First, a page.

Time to rethink Mahoning River


As a child of the 1950s and ’60s, I learned to associate the Mahoning River with nothing remotely connected to fishing.

It was water, yes. But it was polluted water. The Mahoning was the lifeblood of industry in Warren, Niles, Girard, Youngstown, Struthers, Campbell and Lowellville, but it was poison.

Fishing the Mahoning River was unthinkable in my boyhood. So unthinkable, in fact, that I carried that prejudice in my fishing soul for decades.

So it was that last Sunday afternoon when I finally washed the foul image from my brain, a fishing paradise took form. A 7-mile kayak trip once and for all eroded the remnants of hesitation I harbored about investing precious hours on the Mahoning.

Regular readers may recall I’ve reported in this space over the years about successful fishing trips on our Valley’s namesake river. On and off over the past 20 years, I have caught walleyes, muskies and smallmouth bass on urban stretches of the Mahoning.

But those forays were hour-long stop-offs on my way somewhere else. They were hop-out-of-the-car-and-make-a-few-casts deals. So I’d never explored the river in depth.

Sunday was a different story. Old friend Tim Brown hauled a pair of kayaks and a headful of river fishing knowledge as we pushed off the gravel bar near Hillsville, Pa.

Over the next five hours, he led me to a new appreciation for the thing we call the Mahoning Valley.

I know some who kayak and some who fish the river through Youngstown and beyond. A small corps of anglers fishes the river in Youngstown, Struthers and Lowellville, and they don’t tell too many folks. An active group of Mahoning Valley kayakers continues to work on improving access. Their efforts are succeeding.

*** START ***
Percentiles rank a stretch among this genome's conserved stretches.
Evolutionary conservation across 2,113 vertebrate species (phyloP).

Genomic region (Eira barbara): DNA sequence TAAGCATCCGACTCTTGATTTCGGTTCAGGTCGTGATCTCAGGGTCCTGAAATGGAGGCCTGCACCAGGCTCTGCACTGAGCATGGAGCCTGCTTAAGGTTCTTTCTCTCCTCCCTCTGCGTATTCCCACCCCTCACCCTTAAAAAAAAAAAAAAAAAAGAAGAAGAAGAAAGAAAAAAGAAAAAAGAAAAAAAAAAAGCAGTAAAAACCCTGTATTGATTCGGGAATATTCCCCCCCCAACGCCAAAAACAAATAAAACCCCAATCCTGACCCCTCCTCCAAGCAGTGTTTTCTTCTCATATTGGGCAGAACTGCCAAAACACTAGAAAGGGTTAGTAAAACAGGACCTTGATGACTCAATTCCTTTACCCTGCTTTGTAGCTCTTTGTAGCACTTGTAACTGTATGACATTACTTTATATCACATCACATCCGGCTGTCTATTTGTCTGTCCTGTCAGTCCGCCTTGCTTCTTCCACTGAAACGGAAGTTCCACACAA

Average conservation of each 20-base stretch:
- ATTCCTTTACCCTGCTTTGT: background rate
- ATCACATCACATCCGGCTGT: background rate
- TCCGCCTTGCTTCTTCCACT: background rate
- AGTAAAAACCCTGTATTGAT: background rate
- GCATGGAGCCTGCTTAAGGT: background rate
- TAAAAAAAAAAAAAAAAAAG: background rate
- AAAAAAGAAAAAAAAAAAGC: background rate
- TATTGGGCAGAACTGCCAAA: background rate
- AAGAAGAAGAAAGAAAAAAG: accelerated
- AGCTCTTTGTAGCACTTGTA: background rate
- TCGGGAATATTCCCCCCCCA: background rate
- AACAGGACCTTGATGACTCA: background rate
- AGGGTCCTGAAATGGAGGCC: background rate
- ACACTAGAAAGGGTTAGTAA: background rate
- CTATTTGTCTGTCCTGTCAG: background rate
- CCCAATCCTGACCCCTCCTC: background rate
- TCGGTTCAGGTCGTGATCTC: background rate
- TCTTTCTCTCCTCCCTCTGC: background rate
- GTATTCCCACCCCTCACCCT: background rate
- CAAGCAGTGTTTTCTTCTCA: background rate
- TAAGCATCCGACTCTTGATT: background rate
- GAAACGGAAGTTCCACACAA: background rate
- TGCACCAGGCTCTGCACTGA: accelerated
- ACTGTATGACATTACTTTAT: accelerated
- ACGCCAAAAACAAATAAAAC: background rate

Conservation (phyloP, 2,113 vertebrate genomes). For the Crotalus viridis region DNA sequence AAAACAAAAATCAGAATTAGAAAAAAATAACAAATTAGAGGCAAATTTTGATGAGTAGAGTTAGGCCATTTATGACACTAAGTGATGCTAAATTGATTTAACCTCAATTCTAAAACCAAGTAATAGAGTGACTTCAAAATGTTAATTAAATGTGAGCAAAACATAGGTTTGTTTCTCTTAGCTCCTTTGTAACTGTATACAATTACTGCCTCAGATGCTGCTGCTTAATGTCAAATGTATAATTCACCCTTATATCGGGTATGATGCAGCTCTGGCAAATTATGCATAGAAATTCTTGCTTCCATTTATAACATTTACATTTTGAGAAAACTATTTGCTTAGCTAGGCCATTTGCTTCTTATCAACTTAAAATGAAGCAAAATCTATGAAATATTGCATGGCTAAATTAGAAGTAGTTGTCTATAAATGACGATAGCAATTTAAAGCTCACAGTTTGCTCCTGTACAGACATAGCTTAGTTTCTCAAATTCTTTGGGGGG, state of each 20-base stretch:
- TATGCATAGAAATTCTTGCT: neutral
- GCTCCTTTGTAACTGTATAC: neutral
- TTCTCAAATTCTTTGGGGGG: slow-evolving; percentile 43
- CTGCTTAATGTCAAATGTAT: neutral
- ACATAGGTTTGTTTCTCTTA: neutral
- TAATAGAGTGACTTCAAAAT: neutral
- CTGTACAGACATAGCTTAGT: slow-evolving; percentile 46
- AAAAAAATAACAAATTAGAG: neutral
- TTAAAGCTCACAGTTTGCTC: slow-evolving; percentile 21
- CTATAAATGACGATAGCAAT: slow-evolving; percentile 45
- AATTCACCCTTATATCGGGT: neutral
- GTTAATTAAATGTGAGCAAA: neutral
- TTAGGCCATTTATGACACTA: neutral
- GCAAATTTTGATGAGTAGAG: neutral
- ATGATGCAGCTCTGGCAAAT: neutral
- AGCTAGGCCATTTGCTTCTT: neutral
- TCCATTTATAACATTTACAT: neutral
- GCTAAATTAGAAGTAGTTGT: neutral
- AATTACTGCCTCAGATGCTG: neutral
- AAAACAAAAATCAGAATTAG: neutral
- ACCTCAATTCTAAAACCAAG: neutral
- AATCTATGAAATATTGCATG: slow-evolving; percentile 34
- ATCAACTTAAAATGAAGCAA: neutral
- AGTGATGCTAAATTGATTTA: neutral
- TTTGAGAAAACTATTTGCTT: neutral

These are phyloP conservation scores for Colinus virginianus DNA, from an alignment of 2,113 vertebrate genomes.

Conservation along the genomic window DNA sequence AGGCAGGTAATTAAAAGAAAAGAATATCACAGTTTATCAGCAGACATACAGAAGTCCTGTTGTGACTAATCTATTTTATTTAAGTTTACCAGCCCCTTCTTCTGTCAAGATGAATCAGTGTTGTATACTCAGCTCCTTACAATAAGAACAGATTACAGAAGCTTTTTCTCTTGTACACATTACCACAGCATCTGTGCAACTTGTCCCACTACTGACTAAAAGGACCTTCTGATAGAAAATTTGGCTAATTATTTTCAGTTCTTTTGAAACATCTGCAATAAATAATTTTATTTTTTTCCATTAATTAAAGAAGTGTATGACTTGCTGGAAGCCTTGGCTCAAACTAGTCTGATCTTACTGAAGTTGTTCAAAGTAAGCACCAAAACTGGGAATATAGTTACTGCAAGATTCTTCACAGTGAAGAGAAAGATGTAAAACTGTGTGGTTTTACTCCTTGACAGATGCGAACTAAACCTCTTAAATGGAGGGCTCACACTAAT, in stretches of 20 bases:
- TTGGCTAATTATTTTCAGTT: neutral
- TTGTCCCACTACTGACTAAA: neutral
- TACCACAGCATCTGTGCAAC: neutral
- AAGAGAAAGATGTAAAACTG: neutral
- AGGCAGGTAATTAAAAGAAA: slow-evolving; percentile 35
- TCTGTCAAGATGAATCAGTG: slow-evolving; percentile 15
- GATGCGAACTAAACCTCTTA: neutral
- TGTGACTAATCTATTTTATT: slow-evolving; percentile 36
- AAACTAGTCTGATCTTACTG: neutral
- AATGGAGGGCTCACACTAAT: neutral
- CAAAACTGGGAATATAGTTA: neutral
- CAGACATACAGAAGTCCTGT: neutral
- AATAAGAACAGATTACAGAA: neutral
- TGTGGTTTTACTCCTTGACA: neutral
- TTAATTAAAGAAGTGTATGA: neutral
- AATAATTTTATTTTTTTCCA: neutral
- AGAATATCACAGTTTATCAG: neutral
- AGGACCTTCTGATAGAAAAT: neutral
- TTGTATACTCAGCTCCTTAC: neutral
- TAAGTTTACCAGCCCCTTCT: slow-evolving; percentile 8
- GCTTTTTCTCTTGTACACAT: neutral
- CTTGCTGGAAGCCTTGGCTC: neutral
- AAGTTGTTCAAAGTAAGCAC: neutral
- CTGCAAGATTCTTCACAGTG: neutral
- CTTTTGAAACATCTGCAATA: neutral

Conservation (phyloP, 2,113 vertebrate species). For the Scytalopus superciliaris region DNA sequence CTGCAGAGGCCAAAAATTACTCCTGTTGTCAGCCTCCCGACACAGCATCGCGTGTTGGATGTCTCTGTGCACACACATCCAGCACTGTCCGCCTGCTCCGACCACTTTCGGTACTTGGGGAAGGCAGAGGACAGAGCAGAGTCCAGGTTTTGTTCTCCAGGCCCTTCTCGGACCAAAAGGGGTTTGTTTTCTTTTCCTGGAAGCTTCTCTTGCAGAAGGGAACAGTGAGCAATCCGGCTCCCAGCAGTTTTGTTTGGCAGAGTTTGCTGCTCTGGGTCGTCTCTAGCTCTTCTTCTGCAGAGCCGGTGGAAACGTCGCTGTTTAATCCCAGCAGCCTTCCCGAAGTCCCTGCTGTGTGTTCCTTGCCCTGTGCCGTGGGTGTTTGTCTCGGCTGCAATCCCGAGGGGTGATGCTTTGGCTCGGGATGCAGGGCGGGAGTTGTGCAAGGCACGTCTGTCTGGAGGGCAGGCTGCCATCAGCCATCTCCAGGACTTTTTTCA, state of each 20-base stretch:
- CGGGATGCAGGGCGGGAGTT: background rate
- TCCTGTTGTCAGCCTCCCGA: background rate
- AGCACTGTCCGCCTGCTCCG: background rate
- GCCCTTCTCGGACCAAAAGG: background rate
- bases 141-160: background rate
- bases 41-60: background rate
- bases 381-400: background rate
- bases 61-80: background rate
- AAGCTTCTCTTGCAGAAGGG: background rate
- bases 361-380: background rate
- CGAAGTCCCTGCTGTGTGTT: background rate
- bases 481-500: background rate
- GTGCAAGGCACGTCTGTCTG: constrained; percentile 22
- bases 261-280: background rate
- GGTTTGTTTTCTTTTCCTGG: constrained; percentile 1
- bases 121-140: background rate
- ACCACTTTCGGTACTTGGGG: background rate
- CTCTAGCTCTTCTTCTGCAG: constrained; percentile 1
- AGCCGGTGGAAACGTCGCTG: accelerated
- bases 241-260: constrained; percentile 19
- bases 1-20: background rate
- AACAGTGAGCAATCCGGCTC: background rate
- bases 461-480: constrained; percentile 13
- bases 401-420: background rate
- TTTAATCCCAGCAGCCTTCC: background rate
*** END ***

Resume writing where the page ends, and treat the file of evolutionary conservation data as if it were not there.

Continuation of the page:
But the river remains largely misunderstood by the vast majority of Trumbull, Mahoning and Lawrence county citizens, including anglers.

Tim’s invitation was irresistible. “Absolutely,” I responded when asked if I was interested in floating a section. He spiced it up with details about what we could expect, but frankly I was curious enough without the extra temptations.

By the conclusion of our trip, I was impressed.

Brown and I combined to hook up with more than 40 smallmouth bass, several in the 16-inch range. We scored on crankbaits, spinnerbaits, jigs, flukes and plastic worms. At one particularly good spot, I hooked seven fish on 14 casts.

The float itself was delightful. The river ran clear as tapwater. Our plastic boats glided over gravel and sand flats, many with health beds of eel-grass waving in the current. Full-running riffles oxygenated the downstream eddies that held opportunistic smallies waiting for chubs, grubs and crawfish to wash past.

Herons stalked the banks, and an eagle took wing. Painted turtles toppled off logs when we approached too closely, and at a number of locations throughout the 7-mile run, ancient forests shaded the valley floor from the late-afternoon September sun.

With fishing like that and nature all around, I could have been in Minnesota or Canada. But I was 15 minutes from my driveway in Poland.

Clean, pretty and full of fish. When I was 12 years old, those were words I’d never have suspected would describe our Mahoning River. Thanks to my friend Tim Brown, I’ve learned how aptly they apply today.

So here’s hoping many generations of youngsters will enjoy the clean, pretty and fishy Mahoning River.

jack@innismaggiore.com

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